One of our personal favorites, that actually began as a way to help the earth, is having a tactile outside sensory activity with worms.
Yes, I said worms. After it rains, what do you see all over the sidewalks and driveways?
Worms! And those worms play an important part to helping keep the grass and plants around you healthy and oxidized.
Rain rain go away.
Come again another day.
Wait a minute! We WANT the rain!
Sure, it can feel like you’re stuck in the house when it’s raining.
But afterward, the best outside sensory ideas await you. 🙂
Want more sensory ideas? Be sure to check out our other fun sensory activities for kids!
Outside Sensory Fun with Worms
For this activity, all you need are your rain boots if there are puddles around. That’s it!
After it rains, head outside and search for worms.
They shouldn’t be hard to spot.
But while this activity seems super simple, your children will be practicing and learning a lot!
Do you get the chills thinking of picking up worms?
They have a coating of slime on them that gives them their outside texture.
Plus, they are living creatures, so they’ll move around in your hands.
Talk about a sensory explosion!
If your child doesn’t want to actually hold a worm, put one in your hand and let your child touch one with his finger.
This is what I did for my youngest.
Despite the fact that he HATES getting his hands dirty, within minutes he was running around with his brother happily picking up worms. (Of course, we had to immediately go wash our hands afterward.)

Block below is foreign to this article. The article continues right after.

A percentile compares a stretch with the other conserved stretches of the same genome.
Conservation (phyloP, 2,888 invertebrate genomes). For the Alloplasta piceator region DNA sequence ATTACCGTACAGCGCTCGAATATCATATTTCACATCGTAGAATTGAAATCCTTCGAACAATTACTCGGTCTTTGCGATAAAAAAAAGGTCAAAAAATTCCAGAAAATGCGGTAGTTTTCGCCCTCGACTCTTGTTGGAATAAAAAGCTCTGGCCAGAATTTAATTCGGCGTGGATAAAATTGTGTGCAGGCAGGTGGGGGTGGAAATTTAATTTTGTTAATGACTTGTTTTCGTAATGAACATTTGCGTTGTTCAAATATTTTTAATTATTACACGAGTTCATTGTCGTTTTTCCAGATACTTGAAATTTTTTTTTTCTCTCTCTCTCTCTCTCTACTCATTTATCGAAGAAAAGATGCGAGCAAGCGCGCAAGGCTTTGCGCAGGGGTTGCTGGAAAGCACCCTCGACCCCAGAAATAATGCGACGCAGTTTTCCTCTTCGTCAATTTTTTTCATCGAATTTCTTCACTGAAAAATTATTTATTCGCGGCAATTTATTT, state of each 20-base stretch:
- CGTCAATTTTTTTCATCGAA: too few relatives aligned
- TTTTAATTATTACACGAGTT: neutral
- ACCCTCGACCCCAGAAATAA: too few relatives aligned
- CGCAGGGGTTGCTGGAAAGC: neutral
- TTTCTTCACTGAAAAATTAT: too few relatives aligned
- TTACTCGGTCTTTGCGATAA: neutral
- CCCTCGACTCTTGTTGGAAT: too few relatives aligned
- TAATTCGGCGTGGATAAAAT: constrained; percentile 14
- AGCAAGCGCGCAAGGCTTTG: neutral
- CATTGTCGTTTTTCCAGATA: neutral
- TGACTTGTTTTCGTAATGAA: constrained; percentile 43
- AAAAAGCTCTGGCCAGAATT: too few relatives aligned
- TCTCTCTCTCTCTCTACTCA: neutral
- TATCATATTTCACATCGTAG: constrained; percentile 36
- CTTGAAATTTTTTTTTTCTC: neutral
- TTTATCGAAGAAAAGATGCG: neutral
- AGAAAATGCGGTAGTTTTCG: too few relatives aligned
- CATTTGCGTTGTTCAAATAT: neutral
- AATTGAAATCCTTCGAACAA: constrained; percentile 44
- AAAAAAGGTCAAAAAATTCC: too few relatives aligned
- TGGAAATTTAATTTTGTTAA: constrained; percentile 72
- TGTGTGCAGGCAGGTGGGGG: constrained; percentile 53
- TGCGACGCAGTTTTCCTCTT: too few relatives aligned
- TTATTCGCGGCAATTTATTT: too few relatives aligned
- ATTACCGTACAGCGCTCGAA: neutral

Here’s my son holding one of the worms and saying what he’s going to do with it:
Learning how to pick up the worms take serious fine motor practice.
Children have to be able to use their pincer grasp and learn how to use just the right amount of pressure to pick up the worms.
Children have to be able to find the worms.
It may seem obvious to us… but even with them sitting out, my kids don’t always see something sitting right in front of them.
Sometimes I have to give them clues — like they’re getting hotter or colder in relation to the closest worm.
We also talk about who’s longer, fatter and what not.
Have your child use their observational skills and language to describe what they see.
Yes, picking up worms can teach your child to have compassion for others.
Talk about the fact that many of these worms don’t make it back to the ground and that you’re actually helping the worms, and in turn, helping the earth.
It may not seem like a big deal from a grown-up perspective, but my boys really eat this up.
Every time it rains they go outside to see what worms they can save and help.
We actually gather some of the worms and put them by a newly-planted tree to help the tree:
Learn About Squirmy Wormy
We actually started getting excited about collecting the worms after watching an episode of Wild Kratts (affiliate) called “Squirmy Wormy.”
If you don’t know about the show Wild Kratts, it is one of our favorite shows around, aimed at teaching children about the animal world. It is, in a word, AWESOME!
So what are you waiting for?
Oh, you’re waiting for it to rain, right?
Well, the moment it stops raining, get your kids outside and get in some outside sensory fun!